Can You Use Essential Oils for Weight Loss?

How essential oils are used for health

Essential oils

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Essential oils have seen an uptick in usage and popularity in the last few years. Brands like doTERRA, Young Living, Plant Therapy, NOW Foods, and more tout properties like anti-anxiety, antimicrobial, antioxidant, anti-inflammatory, immune-boosting, sleep-inducing, and stress-reducing.

One of the most intriguing purported benefits of essential oils is their ability to assist with weight loss. They are said to enhance your diet and exercise regime, energize you for workouts, and possibly curb food cravings. Is all of this true?

Background

An essential oil is a natural substance extracted from a single plant species, usually through some form of distillation (using steam and/or water). Some companies use mechanical methods such as cold pressing to extract their oils.

According to the National Association for Holistic Aromatherapy, “essential oil” is derived from the original term “quintessential oil,” which referred to the idea that distillation was a process of removing the spirit from the plant. Quintessence, or spirit or life force, is thought to be the fifth element of the world by many religions. It’s also been called akasha, aether, and other names.

The oils capture the aroma and flavor of the plant from which they are derived. Since they are (usually) left in the purest form possible, essential oils are regarded as a natural alternative to medications. They are most often used in aromatherapy and massage therapy.

Benefits

While they are still in plants, essential oils serve to attract pollinators, play a role in allelopathy (relating to an organism's production of biochemicals), defend against insects, and protect the plant from fungi and bacteria.

In humans, essential oils are said to have the following properties and benefits:

  • antiviral
  • antibacterial
  • antimicrobial
  • antioxidant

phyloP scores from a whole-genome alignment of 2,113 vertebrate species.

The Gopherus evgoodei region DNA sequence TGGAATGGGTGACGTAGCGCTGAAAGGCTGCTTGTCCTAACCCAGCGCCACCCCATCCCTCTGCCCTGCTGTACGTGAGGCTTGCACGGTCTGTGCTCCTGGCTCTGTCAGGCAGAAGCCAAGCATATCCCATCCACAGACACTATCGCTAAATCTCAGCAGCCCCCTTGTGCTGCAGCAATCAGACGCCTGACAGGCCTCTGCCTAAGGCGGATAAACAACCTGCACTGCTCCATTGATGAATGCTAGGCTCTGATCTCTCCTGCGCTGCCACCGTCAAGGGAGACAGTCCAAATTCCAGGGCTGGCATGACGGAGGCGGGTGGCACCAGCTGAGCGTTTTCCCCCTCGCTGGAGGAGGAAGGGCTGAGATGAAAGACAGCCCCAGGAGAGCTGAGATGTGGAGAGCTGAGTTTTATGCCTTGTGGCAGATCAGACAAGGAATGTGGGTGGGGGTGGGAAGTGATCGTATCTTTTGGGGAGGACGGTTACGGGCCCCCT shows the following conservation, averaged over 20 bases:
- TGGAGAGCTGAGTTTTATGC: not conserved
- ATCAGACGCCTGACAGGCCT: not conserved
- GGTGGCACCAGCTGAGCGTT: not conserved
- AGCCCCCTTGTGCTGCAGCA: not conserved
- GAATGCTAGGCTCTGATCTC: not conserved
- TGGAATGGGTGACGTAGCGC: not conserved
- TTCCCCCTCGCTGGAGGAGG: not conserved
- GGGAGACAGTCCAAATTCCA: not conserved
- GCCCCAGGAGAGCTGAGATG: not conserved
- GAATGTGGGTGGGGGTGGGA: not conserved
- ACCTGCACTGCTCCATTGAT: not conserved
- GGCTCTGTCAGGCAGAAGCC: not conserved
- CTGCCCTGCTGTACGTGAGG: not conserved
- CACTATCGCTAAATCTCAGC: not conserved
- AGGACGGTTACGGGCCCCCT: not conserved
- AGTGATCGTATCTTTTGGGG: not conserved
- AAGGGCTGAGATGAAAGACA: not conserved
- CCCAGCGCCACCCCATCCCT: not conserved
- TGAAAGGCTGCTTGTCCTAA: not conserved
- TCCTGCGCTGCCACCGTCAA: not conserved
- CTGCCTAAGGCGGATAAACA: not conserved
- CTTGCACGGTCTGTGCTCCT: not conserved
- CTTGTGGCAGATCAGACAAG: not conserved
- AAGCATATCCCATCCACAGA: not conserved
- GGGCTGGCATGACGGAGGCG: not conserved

• stress-relief
  • mood-boosting
  • sedative
  • relief from headaches, nausea, and skin conditions
  • libido-enhancing
  • calming effects
  • increased focus
  • energy boosting
  • digestive health
  • weight loss
  • reducing muscle soreness and enhancing athletic performance

Types of Oils

There are nearly 100 different essential oils, and each has its own distinctive aroma, taste, and properties. Some of the most popular oil and what they are known for include:

  • peppermint—relieving indigestion, headaches, sinus issues, and menstrual cramps
  • lavender—antioxidant and anti-inflammatory properties, soothing and sedative properties
  • bergamot—anti-anxiety properties
  • tea tree—treating acne
  • lemongrass—relieving musculoskeletal pain, fevers, common cold, sleeplessness, and anxiety
  • chamomile—helping with relaxation
  • eucalyptus—relieving asthma, coughing, and headaches; also protecting against insect bites
  • bitter orange—relieving indigestion, improves athletic performance, and more
  • fractionated coconut—helping with fat loss

Safety

Are essential oils safe to consume? Yes and no. There are some essential oils that are safe to consume, and some that are not. Other factors that determine whether an essential oil is safe to ingest include potency, quality, and personal sensitivities.

Most research on ingesting essential oils has been conducted in animals—not humans—so there’s no real consensus as to whether we should or shouldn’t be consuming these products yet. What we do know, however, is that the safest way to consume essential oils is as part of a vegetable or gelatin capsule.

This helps to prevent irritation to the intestinal mucosa (the lining that protects our digestive tract).

If you ingest essential oils without researching the safety beforehand, you may put yourself at risk for serious digestive discomfort among other symptoms.

Most high-quality essential oils are not harmful when consumed in the recommended way (within a capsule) or when diluted. You have to consider the quality of the oils you decide to ingest. Many essential oils may have harmful substances in them such as dilutors, solvents, or other additives. If you’re not sure what is in your essential oil, definitely don’t ingest it.